BACKGROUND: A positive correlation between calcium and magnesium serum levels is well known and depends upon various factors. This study aims at verifying the existence of this association in a retrospective series of patients who underwent thyroid surgery. METHODS: Two hundred eighty-five consecutive patients (202F, 83M, mean age 57 years) who underwent at least total thyroidectomy (TT) and had a complete clinical and biochemical pre- and postoperative evaluation were included in the study. Patients were evaluated with regard to: sex, age, indications for surgery, operative time, number of accidentally removed parathyroids, extent and time of surgery, thyroiditis, final histology, pre- and postoperative levels of calcium, magnesium, vitamin D, and creatinine, presence of symptoms of hypocalcaemia. Statistical analysis was performed using the "R" software. RESULTS: In the postoperative period, biochemical hypocalcaemia (<8.5mg/dL) was observed in 126 patients (44%) and severe hypocalcaemia (<7.5mg/dL, a level indicating the need for longer hospitalization) was seen in 40 (14%). When analysing patients with and without postoperative hypocalcaemia, the factors affecting postoperative biochemical hypocalcaemia were: older age (p=0.019), longer operative time (p=0.039), and a highly significant correlation between postoperative calcium and magnesium levels (r = 0.432; p<0.001). CONCLUSIONS: The only factor among the ones we analysed in this retrospective study that would appear to be linked to the onset of clinically relevant hypocalcaemia is low magnesium levels in the postoperative period. A prospective randomized study with a group of patients undergoing magnesium replacement in the postoperative period can clarify the possible role of magnesium repletion on hypocalcaemia.

Possible role of low magnesium levels in the onset of postoperative hypoparathyroidism following thyroidectomy

Minuto, Michele N;Santori, Gregorio;Bertoglio, Sergio;Reina, Simona;Cafiero, Ferdinando;Mascherini, Matteo;Varaldo, Emanuela
2019

Abstract

BACKGROUND: A positive correlation between calcium and magnesium serum levels is well known and depends upon various factors. This study aims at verifying the existence of this association in a retrospective series of patients who underwent thyroid surgery. METHODS: Two hundred eighty-five consecutive patients (202F, 83M, mean age 57 years) who underwent at least total thyroidectomy (TT) and had a complete clinical and biochemical pre- and postoperative evaluation were included in the study. Patients were evaluated with regard to: sex, age, indications for surgery, operative time, number of accidentally removed parathyroids, extent and time of surgery, thyroiditis, final histology, pre- and postoperative levels of calcium, magnesium, vitamin D, and creatinine, presence of symptoms of hypocalcaemia. Statistical analysis was performed using the "R" software. RESULTS: In the postoperative period, biochemical hypocalcaemia (<8.5mg/dL) was observed in 126 patients (44%) and severe hypocalcaemia (<7.5mg/dL, a level indicating the need for longer hospitalization) was seen in 40 (14%). When analysing patients with and without postoperative hypocalcaemia, the factors affecting postoperative biochemical hypocalcaemia were: older age (p=0.019), longer operative time (p=0.039), and a highly significant correlation between postoperative calcium and magnesium levels (r = 0.432; p<0.001). CONCLUSIONS: The only factor among the ones we analysed in this retrospective study that would appear to be linked to the onset of clinically relevant hypocalcaemia is low magnesium levels in the postoperative period. A prospective randomized study with a group of patients undergoing magnesium replacement in the postoperative period can clarify the possible role of magnesium repletion on hypocalcaemia.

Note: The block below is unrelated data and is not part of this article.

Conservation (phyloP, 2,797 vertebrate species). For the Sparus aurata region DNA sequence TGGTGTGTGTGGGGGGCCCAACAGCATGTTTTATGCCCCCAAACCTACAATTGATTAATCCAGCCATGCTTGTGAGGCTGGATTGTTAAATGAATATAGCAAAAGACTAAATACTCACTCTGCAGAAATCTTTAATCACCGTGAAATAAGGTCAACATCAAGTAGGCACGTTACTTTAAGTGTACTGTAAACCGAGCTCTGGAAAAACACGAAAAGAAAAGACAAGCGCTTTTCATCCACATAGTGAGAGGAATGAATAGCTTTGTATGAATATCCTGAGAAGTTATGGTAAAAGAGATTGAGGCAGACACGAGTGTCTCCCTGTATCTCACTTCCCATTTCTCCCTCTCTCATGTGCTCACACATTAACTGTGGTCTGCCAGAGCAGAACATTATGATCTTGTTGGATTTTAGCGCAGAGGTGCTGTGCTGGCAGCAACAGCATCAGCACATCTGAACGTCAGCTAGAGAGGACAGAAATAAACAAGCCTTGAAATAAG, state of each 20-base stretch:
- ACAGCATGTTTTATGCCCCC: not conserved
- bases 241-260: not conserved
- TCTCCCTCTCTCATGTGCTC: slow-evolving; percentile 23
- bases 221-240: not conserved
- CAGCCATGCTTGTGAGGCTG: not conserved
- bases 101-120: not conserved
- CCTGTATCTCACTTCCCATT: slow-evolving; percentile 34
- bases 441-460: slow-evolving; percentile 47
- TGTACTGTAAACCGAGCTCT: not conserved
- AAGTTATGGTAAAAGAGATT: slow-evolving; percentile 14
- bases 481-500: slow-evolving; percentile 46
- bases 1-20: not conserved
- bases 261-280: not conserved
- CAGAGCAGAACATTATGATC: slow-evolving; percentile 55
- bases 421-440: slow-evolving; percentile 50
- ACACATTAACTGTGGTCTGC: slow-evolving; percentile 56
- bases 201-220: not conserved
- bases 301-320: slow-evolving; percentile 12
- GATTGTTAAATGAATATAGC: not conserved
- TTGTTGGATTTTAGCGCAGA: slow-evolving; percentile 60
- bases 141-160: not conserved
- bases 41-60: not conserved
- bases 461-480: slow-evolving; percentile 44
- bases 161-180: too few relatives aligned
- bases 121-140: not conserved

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Utilizza questo identificativo per citare o creare un link a questo documento: https://hdl.handle.net/11567/975907
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